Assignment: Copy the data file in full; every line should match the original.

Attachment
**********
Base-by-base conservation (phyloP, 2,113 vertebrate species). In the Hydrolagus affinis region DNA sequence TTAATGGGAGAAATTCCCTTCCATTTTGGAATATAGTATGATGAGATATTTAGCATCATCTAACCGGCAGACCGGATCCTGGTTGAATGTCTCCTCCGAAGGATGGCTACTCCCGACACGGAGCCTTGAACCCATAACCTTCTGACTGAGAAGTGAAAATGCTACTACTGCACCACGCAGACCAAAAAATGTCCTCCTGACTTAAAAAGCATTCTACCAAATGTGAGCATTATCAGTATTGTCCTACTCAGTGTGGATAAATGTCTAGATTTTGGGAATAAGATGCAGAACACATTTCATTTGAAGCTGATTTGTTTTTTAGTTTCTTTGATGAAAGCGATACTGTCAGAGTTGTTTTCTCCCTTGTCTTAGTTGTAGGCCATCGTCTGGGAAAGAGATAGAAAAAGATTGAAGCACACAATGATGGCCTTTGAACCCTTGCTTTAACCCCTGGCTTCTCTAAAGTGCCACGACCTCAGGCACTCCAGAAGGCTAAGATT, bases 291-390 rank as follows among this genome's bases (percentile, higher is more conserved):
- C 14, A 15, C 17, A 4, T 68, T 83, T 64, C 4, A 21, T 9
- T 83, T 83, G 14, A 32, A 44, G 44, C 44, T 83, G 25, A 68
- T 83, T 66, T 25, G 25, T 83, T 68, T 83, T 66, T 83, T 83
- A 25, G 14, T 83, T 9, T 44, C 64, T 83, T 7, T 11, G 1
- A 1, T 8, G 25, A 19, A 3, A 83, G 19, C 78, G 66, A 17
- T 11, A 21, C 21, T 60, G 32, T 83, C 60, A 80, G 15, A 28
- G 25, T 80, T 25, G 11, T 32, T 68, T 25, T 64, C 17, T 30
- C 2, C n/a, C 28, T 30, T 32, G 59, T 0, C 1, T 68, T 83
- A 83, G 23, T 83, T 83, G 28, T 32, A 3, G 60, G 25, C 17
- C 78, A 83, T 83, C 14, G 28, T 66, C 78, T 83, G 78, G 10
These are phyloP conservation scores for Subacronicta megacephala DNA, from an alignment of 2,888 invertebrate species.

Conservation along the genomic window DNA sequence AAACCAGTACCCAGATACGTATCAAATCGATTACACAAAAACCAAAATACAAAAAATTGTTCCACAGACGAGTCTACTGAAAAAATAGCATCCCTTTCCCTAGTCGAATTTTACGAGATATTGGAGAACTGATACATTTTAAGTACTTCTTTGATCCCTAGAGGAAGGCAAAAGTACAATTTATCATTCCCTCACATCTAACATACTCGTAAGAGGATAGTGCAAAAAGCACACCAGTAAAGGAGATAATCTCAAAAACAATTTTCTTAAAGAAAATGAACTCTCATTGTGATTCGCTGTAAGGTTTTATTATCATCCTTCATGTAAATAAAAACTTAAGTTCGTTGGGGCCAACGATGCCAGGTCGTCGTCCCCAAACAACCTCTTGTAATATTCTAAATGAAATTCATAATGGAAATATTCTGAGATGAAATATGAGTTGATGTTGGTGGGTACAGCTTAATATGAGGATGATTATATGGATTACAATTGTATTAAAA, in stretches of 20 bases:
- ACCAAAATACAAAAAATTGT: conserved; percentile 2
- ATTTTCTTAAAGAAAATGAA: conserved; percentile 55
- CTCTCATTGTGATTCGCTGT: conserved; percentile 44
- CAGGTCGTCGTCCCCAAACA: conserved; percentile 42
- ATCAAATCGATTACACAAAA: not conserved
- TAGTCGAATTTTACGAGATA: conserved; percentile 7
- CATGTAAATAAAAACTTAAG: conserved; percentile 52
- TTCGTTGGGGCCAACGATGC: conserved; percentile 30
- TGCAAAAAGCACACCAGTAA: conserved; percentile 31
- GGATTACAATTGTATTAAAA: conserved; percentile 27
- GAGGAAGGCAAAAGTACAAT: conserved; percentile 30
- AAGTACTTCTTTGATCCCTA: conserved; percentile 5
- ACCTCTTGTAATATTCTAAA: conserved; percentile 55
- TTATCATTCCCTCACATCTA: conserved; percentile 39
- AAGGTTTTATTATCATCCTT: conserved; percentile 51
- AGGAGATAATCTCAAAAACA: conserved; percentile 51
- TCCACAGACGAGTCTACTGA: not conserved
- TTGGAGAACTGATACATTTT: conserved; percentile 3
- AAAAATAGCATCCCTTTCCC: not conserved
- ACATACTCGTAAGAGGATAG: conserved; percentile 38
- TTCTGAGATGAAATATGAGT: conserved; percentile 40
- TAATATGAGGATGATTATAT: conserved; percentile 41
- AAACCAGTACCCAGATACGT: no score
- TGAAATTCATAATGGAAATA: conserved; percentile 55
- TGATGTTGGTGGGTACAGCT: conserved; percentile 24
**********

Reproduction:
Base-by-base conservation (phyloP, 2,113 vertebrate species). In the Hydrolagus affinis region DNA sequence TTAATGGGAGAAATTCCCTTCCATTTTGGAATATAGTATGATGAGATATTTAGCATCATCTAACCGGCAGACCGGATCCTGGTTGAATGTCTCCTCCGAAGGATGGCTACTCCCGACACGGAGCCTTGAACCCATAACCTTCTGACTGAGAAGTGAAAATGCTACTACTGCACCACGCAGACCAAAAAATGTCCTCCTGACTTAAAAAGCATTCTACCAAATGTGAGCATTATCAGTATTGTCCTACTCAGTGTGGATAAATGTCTAGATTTTGGGAATAAGATGCAGAACACATTTCATTTGAAGCTGATTTGTTTTTTAGTTTCTTTGATGAAAGCGATACTGTCAGAGTTGTTTTCTCCCTTGTCTTAGTTGTAGGCCATCGTCTGGGAAAGAGATAGAAAAAGATTGAAGCACACAATGATGGCCTTTGAACCCTTGCTTTAACCCCTGGCTTCTCTAAAGTGCCACGACCTCAGGCACTCCAGAAGGCTAAGATT, bases 291-390 rank as follows among this genome's bases (percentile, higher is more conserved):
- C 14, A 15, C 17, A 4, T 68, T 83, T 64, C 4, A 21, T 9
- T 83, T 83, G 14, A 32, A 44, G 44, C 44, T 83, G 25, A 68
- T 83, T 66, T 25, G 25, T 83, T 68, T 83, T 66, T 83, T 83
- A 25, G 14, T 83, T 9, T 44, C 64, T 83, T 7, T 11, G 1
- A 1, T 8, G 25, A 19, A 3, A 83, G 19, C 78, G 66, A 17
- T 11, A 21, C 21, T 60, G 32, T 83, C 60, A 80, G 15, A 28
- G 25, T 80, T 25, G 11, T 32, T 68, T 25, T 64, C 17, T 30
- C 2, C n/a, C 28, T 30, T 32, G 59, T 0, C 1, T 68, T 83
- A 83, G 23, T 83, T 83, G 28, T 32, A 3, G 60, G 25, C 17
- C 78, A 83, T 83, C 14, G 28, T 66, C 78, T 83, G 78, G 10
These are phyloP conservation scores for Subacronicta megacephala DNA, from an alignment of 2,888 invertebrate species.

Conservation along the genomic window DNA sequence AAACCAGTACCCAGATACGTATCAAATCGATTACACAAAAACCAAAATACAAAAAATTGTTCCACAGACGAGTCTACTGAAAAAATAGCATCCCTTTCCCTAGTCGAATTTTACGAGATATTGGAGAACTGATACATTTTAAGTACTTCTTTGATCCCTAGAGGAAGGCAAAAGTACAATTTATCATTCCCTCACATCTAACATACTCGTAAGAGGATAGTGCAAAAAGCACACCAGTAAAGGAGATAATCTCAAAAACAATTTTCTTAAAGAAAATGAACTCTCATTGTGATTCGCTGTAAGGTTTTATTATCATCCTTCATGTAAATAAAAACTTAAGTTCGTTGGGGCCAACGATGCCAGGTCGTCGTCCCCAAACAACCTCTTGTAATATTCTAAATGAAATTCATAATGGAAATATTCTGAGATGAAATATGAGTTGATGTTGGTGGGTACAGCTTAATATGAGGATGATTATATGGATTACAATTGTATTAAAA, in stretches of 20 bases:
- ACCAAAATACAAAAAATTGT: conserved; percentile 2
- ATTTTCTTAAAGAAAATGAA: conserved; percentile 55
- CTCTCATTGTGATTCGCTGT: conserved; percentile 44
- CAGGTCGTCGTCCCCAAACA: conserved; percentile 42
- ATCAAATCGATTACACAAAA: not conserved
- TAGTCGAATTTTACGAGATA: conserved; percentile 7
- CATGTAAATAAAAACTTAAG: conserved; percentile 52
- TTCGTTGGGGCCAACGATGC: conserved; percentile 30
- TGCAAAAAGCACACCAGTAA: conserved; percentile 31
- GGATTACAATTGTATTAAAA: conserved; percentile 27
- GAGGAAGGCAAAAGTACAAT: conserved; percentile 30
- AAGTACTTCTTTGATCCCTA: conserved; percentile 5
- ACCTCTTGTAATATTCTAAA: conserved; percentile 55
- TTATCATTCCCTCACATCTA: conserved; percentile 39
- AAGGTTTTATTATCATCCTT: conserved; percentile 51
- AGGAGATAATCTCAAAAACA: conserved; percentile 51
- TCCACAGACGAGTCTACTGA: not conserved
- TTGGAGAACTGATACATTTT: conserved; percentile 3
- AAAAATAGCATCCCTTTCCC: not conserved
- ACATACTCGTAAGAGGATAG: conserved; percentile 38
- TTCTGAGATGAAATATGAGT: conserved; percentile 40
- TAATATGAGGATGATTATAT: conserved; percentile 41
- AAACCAGTACCCAGATACGT: no score
- TGAAATTCATAATGGAAATA: conserved; percentile 55
- TGATGTTGGTGGGTACAGCT: conserved; percentile 24